24 DECEMBER 1921, Page 16


A GREEK comedy written in Latin by a Carthaginian in the Second Century B.C. and acted in the Twentieth Century A.D. by English actors speaking Latin with an English pronunciation, might be expected to be more interesting as a curiosity than amusing as an entertainment. But it is not so. The Famulus, at Westminster, was an admirable entertainment. Indeed, the Westminster play always is ; at Westminster Terence always " goes down " (which is more than he can claim to have done at Rome). The acting is simple, but it is fresh and it gives life to what mere reading cannot revivify. That is really the out- standing merit of the Westminster performances ; they make us think- of the plays as plays and not as literature. We have all been brought up to admire Terence for his style and to quote his own - boast in has est pura oratio, but Westminster shows us what that wonderful style is for, and how it makes the dialogue ripple along as smoothly as poetry and as naturally as natural speech. Of course, neither Terentian style nor Westminster acting can mend the plots—the intolerable plots of the Athenian New Comedy—but the Westminster cycle selects among them skil- fully, and this play at any rate, after a little doctoring, acts admirably, and vastly better than it reads.

And even if the play itself were not amusing there would still be the " Epilogue," with its topical allusions and its incredibly ingenious Latin puns. It is not Terentian, but it is perfectly relevant to a Latin Comedy, for it seems to derive on the one side from old Roman Satura and on the other from Aristo- phanes. In any case, it is exceedingly entertaining. This year, if you listen carefully to the excellent Latin Elegiacs, you will hear unmistakable allusions to The Beggar's Opera, to Silesia and Angora, to betting cheques, teapots and the voyage of the Quest,' and you will learn that owing to a strike of the fosaores the railways have suffered not long since from a shortage of carbo. Terence would not have liked this kind 'of thing, but by this time in the evening Terence has ceased to count.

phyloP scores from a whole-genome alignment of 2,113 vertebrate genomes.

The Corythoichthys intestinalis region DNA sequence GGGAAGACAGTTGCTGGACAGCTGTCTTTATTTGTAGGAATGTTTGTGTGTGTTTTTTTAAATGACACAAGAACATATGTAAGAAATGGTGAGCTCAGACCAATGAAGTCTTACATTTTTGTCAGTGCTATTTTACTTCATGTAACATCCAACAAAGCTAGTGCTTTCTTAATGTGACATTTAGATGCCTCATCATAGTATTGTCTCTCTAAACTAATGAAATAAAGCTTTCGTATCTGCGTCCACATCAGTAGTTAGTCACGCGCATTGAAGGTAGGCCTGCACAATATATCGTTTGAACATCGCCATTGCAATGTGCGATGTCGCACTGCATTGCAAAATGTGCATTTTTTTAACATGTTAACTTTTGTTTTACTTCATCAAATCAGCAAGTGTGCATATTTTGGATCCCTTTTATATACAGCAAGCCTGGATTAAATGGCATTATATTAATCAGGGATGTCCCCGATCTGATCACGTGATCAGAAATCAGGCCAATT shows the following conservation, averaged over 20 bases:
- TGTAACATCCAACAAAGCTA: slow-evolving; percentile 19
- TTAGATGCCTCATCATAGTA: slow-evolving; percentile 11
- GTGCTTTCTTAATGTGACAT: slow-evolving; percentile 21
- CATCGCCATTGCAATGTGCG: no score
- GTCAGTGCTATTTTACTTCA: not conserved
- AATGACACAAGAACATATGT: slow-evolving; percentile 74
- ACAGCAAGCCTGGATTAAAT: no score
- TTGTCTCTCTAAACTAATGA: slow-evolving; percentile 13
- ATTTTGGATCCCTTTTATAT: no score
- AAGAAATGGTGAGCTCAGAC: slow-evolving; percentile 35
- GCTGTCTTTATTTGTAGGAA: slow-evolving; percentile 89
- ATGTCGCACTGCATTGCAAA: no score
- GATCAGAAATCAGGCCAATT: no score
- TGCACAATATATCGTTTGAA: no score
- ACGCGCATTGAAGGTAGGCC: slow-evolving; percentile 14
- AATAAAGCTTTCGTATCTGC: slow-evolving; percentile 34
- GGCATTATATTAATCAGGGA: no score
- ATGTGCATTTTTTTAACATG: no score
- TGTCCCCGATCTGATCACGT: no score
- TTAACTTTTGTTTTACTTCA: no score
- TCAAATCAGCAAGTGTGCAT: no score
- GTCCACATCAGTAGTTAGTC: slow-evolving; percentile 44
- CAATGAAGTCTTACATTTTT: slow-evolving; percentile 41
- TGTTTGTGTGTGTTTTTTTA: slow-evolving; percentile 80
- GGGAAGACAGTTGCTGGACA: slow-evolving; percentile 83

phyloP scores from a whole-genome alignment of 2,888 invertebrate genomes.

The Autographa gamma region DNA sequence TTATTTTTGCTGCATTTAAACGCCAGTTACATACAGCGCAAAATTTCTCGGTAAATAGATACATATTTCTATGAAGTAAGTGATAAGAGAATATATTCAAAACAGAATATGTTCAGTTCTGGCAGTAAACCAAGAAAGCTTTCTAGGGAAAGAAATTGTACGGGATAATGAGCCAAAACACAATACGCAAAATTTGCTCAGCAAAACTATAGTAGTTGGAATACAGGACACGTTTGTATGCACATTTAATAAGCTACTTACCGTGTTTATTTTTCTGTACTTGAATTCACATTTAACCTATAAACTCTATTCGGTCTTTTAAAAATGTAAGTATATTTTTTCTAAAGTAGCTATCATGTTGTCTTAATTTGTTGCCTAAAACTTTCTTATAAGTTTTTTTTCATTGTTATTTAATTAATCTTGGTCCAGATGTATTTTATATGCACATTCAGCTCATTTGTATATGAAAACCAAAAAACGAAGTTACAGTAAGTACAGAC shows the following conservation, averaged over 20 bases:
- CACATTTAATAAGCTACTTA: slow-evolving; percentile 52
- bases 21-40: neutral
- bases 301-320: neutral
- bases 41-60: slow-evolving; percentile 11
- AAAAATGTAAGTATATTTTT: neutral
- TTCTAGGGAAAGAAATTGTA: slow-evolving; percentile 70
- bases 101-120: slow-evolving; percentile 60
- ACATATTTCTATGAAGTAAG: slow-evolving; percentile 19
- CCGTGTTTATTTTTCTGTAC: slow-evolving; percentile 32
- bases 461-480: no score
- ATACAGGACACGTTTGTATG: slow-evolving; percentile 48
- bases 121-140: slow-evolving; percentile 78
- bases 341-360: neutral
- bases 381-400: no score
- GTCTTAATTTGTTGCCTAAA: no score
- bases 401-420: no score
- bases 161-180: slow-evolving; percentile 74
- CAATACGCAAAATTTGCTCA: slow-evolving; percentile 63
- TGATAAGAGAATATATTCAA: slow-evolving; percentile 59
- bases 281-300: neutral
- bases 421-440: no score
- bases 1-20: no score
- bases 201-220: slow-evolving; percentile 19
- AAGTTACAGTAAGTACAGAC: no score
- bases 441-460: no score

The Epilogue rightly avoids gloomy themes, and it was only in the Prologue that there was a reference to Westminster's

coming loss. It is hard to believe that this is Mr. Raynor's last play, and that he will not be sitting next year beside his little bell at the extreme end of the Masters' " Pit." The West- minster play, as it now is, owes more to him than to any other single man of this or any generation. He has been its actor and auctor now for thirty-five years, and one wonders what would have happened if he had not been available to preside over its rebirth after the War. But, as things are, friends of the school can reflect that if Mr. Raynor himself has thought the time come to take a rest, nothing can remove the tradition he has founded or undo what he has done. The man goes, the work remains ; it is an old story—but old stories are sometimes sad.